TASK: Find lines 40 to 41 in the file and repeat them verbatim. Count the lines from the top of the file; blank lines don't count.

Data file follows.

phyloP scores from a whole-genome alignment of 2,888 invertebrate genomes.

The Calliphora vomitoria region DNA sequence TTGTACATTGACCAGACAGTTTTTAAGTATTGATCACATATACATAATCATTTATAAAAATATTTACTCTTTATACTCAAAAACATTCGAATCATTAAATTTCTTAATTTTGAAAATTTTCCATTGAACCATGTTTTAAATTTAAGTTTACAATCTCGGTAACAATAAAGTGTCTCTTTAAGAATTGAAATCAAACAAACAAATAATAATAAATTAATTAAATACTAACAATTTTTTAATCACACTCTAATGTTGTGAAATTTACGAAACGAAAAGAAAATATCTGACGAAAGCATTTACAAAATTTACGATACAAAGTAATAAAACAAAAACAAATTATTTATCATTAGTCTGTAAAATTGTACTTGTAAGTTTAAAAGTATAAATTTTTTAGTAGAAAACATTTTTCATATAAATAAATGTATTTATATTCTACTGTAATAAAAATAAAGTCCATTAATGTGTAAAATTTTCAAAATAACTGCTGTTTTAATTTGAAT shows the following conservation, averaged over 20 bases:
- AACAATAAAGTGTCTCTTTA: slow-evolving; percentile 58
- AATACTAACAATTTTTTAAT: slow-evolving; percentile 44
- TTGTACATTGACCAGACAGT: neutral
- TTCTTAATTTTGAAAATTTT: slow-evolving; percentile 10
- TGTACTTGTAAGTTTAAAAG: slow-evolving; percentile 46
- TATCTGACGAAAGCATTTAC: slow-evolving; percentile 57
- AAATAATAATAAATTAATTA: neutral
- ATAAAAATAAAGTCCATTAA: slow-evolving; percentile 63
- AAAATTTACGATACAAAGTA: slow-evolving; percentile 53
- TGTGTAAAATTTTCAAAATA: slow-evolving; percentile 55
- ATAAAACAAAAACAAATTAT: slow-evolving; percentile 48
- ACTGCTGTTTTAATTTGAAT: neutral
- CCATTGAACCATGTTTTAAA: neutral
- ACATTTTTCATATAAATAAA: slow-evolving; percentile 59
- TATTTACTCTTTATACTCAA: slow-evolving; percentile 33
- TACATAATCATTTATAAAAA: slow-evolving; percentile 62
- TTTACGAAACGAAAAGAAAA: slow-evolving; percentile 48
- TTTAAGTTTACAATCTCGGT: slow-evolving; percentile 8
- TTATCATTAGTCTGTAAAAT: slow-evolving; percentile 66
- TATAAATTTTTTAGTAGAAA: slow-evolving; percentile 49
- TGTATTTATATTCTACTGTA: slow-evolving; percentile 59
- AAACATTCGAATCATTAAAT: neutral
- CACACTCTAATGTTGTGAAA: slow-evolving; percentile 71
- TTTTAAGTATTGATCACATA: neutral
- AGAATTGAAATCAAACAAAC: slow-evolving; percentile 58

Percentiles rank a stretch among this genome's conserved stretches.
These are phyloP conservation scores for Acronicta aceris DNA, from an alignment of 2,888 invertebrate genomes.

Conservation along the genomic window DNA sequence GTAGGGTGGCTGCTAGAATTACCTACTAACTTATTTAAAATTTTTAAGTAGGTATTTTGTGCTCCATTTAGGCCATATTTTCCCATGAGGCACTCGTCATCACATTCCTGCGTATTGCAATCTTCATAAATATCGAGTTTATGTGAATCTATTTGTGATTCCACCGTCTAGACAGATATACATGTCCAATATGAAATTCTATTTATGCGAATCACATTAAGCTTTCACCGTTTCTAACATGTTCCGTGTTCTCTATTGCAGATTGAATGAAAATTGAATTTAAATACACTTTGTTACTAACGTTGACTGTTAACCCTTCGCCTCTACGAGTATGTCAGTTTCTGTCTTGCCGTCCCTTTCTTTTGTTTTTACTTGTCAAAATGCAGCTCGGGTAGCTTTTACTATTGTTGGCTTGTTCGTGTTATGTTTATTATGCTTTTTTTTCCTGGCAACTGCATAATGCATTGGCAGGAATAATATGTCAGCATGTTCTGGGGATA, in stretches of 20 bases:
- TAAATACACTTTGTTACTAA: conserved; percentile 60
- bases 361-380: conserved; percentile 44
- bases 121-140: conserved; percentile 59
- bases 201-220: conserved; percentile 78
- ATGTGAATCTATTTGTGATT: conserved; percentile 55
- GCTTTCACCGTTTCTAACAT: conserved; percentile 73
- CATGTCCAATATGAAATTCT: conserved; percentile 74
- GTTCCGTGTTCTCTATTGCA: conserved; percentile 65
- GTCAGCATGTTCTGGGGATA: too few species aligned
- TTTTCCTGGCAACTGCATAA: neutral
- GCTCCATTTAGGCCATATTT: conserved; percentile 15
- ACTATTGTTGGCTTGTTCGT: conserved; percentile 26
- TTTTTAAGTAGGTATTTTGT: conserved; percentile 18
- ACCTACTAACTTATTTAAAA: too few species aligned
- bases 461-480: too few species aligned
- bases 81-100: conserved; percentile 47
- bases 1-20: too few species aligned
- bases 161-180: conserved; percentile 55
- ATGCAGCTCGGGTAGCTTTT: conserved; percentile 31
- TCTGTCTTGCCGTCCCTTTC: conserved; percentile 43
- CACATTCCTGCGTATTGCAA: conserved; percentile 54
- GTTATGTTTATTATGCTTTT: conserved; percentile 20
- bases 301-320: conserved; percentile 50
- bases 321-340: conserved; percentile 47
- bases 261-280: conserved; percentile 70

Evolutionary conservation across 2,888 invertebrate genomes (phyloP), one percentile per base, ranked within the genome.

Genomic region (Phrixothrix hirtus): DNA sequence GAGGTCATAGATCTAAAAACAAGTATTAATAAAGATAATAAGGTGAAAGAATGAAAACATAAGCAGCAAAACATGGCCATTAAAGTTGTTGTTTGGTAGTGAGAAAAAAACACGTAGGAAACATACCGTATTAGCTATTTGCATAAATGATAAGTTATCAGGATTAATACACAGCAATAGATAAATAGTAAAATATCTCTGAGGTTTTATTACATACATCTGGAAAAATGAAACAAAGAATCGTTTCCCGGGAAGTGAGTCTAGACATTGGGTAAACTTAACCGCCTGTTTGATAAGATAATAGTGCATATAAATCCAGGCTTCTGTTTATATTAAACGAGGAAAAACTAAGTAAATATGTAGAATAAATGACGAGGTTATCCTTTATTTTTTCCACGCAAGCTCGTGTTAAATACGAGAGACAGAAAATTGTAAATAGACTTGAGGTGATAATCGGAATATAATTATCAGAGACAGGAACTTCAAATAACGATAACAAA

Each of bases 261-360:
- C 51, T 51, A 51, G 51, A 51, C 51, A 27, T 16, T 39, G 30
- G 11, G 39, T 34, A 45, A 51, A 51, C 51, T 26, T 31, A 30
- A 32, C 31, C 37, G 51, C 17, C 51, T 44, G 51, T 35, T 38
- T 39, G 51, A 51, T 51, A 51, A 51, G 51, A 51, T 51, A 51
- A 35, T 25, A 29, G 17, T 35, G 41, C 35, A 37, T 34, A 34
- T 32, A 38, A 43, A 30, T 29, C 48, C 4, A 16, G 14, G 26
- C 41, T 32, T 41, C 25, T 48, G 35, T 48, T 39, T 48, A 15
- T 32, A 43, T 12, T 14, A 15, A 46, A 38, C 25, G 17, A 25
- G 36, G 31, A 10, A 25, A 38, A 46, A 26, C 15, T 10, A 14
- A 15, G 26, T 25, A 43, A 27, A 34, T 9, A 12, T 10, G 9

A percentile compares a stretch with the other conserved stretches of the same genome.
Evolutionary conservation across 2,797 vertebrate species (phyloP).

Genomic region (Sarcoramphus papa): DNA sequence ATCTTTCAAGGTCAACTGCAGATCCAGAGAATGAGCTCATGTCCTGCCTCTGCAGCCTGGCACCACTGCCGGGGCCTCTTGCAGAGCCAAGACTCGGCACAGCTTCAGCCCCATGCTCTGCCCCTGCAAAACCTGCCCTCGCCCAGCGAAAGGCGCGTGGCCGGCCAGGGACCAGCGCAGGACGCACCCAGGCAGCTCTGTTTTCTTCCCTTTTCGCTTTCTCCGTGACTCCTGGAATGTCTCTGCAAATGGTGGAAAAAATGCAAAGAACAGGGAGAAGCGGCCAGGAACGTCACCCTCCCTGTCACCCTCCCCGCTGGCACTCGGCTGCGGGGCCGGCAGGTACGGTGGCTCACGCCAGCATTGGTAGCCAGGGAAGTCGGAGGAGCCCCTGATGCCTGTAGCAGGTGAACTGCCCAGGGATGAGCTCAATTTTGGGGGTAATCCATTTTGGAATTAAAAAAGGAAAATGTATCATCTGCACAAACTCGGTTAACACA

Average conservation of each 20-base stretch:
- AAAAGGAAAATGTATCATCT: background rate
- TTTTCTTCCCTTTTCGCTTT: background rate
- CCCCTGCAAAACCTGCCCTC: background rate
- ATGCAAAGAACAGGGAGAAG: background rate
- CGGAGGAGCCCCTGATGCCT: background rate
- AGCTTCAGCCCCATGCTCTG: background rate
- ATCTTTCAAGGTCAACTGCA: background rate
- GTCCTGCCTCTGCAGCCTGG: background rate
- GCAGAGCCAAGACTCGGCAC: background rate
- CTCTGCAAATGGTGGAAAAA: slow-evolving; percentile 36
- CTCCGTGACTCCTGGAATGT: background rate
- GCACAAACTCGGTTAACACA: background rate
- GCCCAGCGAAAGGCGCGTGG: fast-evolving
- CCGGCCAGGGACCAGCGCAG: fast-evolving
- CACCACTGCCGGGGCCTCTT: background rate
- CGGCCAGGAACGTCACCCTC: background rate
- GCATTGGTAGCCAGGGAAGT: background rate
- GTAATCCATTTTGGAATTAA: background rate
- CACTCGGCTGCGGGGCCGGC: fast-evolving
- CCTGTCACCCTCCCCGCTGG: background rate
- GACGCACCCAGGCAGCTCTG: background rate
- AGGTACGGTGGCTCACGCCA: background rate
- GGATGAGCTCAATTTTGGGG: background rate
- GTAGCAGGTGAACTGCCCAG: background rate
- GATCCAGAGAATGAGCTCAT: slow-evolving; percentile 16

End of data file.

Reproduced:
- TTTTCCTGGCAACTGCATAA: neutral
- GCTCCATTTAGGCCATATTT: conserved; percentile 15